Van Loo recorded the videos on January 3 and on February 16 we talked about the songs he performed -- one techno banger, one ambient guitar bliss-out -- and the gear he chose.


Sisters and Saxophones: Tristan Cappel's debut, "Deadbird," was a lifetime in the making

Tristan Cappel

Alto saxophonist Tristan Cappel will celebrate the release of his debut album, Deadbird, at Canterbury House on March 11.

Tristan Cappel may have never picked up the alto saxophone were it not for his sister.

“My sister is four years older and I always looked up to her growing up, following in her footsteps in any way I could,” said the 21-year-old junior at the University of Michigan. “In 5th grade, band class was an option at my elementary school and my sister, who also played clarinet in the band, urged me to join and play saxophone. Wanting to be like her, I did.”

If you consider the long tail of her influence, his sister's encouragement all those years ago is ultimately what lead to Cappel making his debut album, Deadbird. The LP features eight original jazz compositions by the native of Sterling Heights, Michigan, all composed between ages 17 to 20. He recorded the album at U-M's Duderstadt Center studio and mixed the album himself.

Cappel’s alto sax sound is dry and lean, filled with rhythmic attacks as much as harmonic exploration. His bandmates do a great job of dipping into the avant-garde without falling into wholesale honking, in large part because they don’t need to play extreme for Cappel’s catchy songs to sound edgy as well. His compositions allow plenty of space for rhythmic interplay and chromaticism while maintaining a solid base of hooks and beats that quickly rope listeners into his sound world.

Cappel celebrates the release of Deadbird with a show at Canterbury House on Saturday, March 11. We emailed with the multitalented altoist, who gave long, thoughtful answers to our questions. At the end of the interview, you can stream Deadbird and read Cappel's track-by-track tour of the album.


Wild Swan Theater's family concert truly is "An Afternoon of Ann Arbor’s Best" -- and its plays are pretty fun, too

Wild Swan Theater's Sandy Ryder

Wild Swan Theater's Hilary Cohen and Sandy Ryder are all propped up.

Sandy Ryder represents some of the best things about Ann Arbor. She's someone who came to town for school, never left, and then went on to create businesses and good works that she has generously shared with the community for decades.

After graduating from the University of Michigan with a degree in theater, Ryder taught, worked as a clown and a mime, and did improv with a children’s theater group. In 1979, she started Say Cheese Cheesecakes bakery (which closed in 2006 under different owners). Then in 1980, she cofounded Wild Swan Theater with Hilary Cohen.

Over the past 27 years, Wild Swan has distinguished itself as a place for all people, especially children with disabilities.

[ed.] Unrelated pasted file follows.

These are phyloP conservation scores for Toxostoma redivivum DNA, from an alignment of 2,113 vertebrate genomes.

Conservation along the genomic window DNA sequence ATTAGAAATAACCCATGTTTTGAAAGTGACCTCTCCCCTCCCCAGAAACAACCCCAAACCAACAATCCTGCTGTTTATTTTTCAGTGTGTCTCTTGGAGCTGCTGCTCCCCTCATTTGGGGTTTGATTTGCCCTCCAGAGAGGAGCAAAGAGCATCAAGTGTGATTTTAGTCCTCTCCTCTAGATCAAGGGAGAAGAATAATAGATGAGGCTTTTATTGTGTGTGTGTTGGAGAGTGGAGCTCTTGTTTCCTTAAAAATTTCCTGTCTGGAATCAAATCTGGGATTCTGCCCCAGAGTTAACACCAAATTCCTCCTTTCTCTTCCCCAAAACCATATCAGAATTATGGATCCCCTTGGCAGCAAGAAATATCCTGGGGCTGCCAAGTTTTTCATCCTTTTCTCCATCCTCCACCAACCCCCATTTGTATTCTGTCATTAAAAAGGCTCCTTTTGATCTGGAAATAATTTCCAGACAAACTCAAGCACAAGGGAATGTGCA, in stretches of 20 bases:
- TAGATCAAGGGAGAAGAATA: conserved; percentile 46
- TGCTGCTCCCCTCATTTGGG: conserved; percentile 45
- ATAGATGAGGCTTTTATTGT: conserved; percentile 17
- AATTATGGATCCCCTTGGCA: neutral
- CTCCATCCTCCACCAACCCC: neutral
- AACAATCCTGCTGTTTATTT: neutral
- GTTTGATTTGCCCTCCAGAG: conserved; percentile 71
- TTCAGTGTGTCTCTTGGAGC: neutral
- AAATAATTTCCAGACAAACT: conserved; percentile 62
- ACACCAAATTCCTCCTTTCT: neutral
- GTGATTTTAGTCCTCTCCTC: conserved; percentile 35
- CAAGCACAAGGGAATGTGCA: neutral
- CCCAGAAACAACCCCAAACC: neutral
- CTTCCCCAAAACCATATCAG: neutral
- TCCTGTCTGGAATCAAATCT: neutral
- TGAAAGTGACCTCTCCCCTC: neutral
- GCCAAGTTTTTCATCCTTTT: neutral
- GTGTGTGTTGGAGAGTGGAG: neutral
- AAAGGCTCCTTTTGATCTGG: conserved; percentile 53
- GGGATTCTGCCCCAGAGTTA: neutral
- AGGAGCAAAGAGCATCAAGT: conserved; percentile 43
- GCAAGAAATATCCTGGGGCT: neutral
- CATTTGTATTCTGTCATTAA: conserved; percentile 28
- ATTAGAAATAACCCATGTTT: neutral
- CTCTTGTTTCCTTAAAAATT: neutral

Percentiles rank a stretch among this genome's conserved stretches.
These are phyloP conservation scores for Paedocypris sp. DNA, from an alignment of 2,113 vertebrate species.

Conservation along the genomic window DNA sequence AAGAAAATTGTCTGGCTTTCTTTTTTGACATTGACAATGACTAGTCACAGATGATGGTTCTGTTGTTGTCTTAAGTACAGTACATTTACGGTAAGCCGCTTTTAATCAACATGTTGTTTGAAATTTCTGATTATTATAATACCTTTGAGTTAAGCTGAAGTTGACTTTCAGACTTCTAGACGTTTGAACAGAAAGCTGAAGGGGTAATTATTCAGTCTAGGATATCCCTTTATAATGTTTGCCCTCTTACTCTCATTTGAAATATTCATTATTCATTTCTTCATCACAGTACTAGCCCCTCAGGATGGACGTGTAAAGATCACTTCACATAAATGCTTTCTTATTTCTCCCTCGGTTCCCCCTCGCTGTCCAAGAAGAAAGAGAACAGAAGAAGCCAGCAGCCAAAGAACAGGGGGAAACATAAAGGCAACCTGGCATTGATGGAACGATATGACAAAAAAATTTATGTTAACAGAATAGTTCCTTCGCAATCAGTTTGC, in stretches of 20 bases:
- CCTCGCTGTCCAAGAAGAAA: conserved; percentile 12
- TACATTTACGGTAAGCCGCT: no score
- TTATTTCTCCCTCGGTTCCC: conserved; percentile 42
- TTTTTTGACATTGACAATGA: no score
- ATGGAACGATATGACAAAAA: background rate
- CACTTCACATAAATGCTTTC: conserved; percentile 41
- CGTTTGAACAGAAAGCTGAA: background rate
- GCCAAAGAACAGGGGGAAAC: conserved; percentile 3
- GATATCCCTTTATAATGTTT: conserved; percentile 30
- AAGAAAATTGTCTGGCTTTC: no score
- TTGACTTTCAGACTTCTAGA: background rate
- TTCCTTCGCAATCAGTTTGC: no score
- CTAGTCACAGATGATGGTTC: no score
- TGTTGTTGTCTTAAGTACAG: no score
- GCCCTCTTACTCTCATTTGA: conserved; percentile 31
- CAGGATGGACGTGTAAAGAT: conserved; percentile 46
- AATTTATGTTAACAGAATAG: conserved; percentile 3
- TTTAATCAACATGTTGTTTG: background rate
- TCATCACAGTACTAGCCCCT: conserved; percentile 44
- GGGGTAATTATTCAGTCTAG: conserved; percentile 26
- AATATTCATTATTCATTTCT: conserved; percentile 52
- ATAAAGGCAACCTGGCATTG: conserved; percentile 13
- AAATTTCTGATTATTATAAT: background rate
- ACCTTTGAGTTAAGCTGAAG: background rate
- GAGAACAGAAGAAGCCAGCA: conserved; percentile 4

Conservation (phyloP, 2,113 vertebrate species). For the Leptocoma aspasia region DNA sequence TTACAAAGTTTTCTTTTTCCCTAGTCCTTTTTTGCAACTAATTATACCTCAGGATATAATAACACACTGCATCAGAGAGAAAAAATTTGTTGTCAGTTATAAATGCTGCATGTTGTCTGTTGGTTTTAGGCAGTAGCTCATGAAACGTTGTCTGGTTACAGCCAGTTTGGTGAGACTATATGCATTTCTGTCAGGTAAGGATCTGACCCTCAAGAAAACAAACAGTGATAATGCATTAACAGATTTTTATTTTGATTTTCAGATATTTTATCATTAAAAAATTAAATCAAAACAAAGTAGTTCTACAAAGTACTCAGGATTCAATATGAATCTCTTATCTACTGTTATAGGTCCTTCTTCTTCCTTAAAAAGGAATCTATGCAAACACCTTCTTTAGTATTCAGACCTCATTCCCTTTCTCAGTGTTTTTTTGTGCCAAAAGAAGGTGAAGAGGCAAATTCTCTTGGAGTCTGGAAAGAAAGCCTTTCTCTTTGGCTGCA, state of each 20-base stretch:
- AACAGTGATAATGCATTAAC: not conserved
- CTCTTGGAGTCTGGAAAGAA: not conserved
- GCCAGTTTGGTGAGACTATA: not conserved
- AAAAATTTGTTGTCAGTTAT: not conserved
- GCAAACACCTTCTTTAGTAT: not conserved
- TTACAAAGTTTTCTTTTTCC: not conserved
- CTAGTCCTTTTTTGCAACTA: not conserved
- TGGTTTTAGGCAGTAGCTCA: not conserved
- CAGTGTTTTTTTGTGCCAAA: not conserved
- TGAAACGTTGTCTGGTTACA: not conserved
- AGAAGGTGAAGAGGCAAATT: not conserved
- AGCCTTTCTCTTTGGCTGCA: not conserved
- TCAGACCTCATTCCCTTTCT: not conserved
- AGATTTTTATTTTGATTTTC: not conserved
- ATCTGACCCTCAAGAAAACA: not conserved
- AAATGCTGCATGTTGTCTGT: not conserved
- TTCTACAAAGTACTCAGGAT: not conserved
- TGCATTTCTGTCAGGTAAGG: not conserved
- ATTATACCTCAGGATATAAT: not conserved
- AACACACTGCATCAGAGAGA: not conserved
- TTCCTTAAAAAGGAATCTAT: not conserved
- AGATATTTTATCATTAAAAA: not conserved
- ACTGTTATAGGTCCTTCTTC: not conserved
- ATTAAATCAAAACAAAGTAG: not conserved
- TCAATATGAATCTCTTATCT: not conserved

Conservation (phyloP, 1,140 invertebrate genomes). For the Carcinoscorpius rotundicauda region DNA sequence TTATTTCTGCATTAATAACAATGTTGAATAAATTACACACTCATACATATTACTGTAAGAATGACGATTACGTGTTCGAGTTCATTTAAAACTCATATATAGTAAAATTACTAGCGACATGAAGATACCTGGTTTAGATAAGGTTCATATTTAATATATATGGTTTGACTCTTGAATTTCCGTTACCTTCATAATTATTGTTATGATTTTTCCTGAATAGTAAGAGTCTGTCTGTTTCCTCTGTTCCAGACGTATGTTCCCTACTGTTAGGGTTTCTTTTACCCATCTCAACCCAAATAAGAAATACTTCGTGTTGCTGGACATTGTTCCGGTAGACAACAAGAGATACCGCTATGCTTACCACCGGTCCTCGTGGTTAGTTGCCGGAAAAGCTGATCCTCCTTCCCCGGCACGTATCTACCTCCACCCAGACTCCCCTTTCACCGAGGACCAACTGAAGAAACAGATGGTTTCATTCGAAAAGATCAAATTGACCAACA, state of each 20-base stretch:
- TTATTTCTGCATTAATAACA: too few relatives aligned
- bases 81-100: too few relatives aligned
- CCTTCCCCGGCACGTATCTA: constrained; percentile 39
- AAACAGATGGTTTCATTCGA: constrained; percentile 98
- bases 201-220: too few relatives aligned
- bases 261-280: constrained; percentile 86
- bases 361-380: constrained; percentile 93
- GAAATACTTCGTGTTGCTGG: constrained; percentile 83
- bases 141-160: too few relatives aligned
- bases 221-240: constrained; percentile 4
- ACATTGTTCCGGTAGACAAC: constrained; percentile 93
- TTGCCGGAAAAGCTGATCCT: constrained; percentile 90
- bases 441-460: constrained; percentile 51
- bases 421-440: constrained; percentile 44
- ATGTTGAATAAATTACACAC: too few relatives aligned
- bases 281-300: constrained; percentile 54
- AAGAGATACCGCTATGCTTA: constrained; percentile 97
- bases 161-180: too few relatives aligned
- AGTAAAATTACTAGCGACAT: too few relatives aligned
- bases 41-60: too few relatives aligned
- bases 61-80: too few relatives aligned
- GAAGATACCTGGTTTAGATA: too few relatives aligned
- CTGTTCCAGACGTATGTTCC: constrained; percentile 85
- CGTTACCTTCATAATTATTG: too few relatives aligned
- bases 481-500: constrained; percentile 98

“My favorite thing is to have everything accessible -- workshops, traveling shows, everything," Ryder said. "We have ASL shadowed into the show, kids with visual impairments can come to a touch tour on stage. Everyone can share the experience together, everyone can enjoy the play.”


Multiple Personality Music: Lake Street Dive at the Michigan Theater

Lake Street Dive

Lake Street Dive mashes up soul, rock, jazz, and pop into an intoxicating brew.

“We’ve been in Ann Arbor before!” announced Rachael Price, lead singer of Lake Street Dive, at the band’s performance Wednesday night at the Michigan Theater. “We played The Ark way back when -- was anyone here at that show?” One or two members of the crowd hooted. “That seems about right,” said Price with a laugh. “Because that’s about the number of people who were at that show.”

Since then, Lake Street Dive’s star has risen rapidly. The four-member band filled the Michigan Theater, and Lake Street Dive has been touring almost constantly for the past year and a half, simultaneously promoting its acclaimed 2016 album, Side Pony, and bringing some of their overlooked older work back to the stage.


Comprovisation: Julian Lage and Chris Eldridge Live at The Ark

Guitar maestros Julian Lage and Chris Eldridge gave Ark-goers a show to remember on February 27, deftly weaving a rangy array of influences into a coherent and lively musical conversation.

Equally at ease in the company of jazz greats (Gary Burton, Fred Hersch) and bluegrass luminaries (Béla Fleck, David Grisman), Julian Lage continues to cover new ground while honoring the traditions that have informed his evolution as a musician. Chris “Critter” Eldridge is no slouch either, having cut his teeth on the national stage with The Seldom Scene and the Infamous Stringdusters before bringing his nimble and artful guitar work to the inventive, genre-bending Punch Brothers.

While much of the duo’s 2015 effort, Avalon, featured Eldridge’s vocals, their latest, Mount Royal (released last week) carves out more space for the interplay between the voices of their vintage Martin guitars. This heightened focus on instrumental improvisation, evident in concert, was a key driving force behind the songwriting process for the new album, which Lage and Eldridge discussed in greater detail with Pulp last week.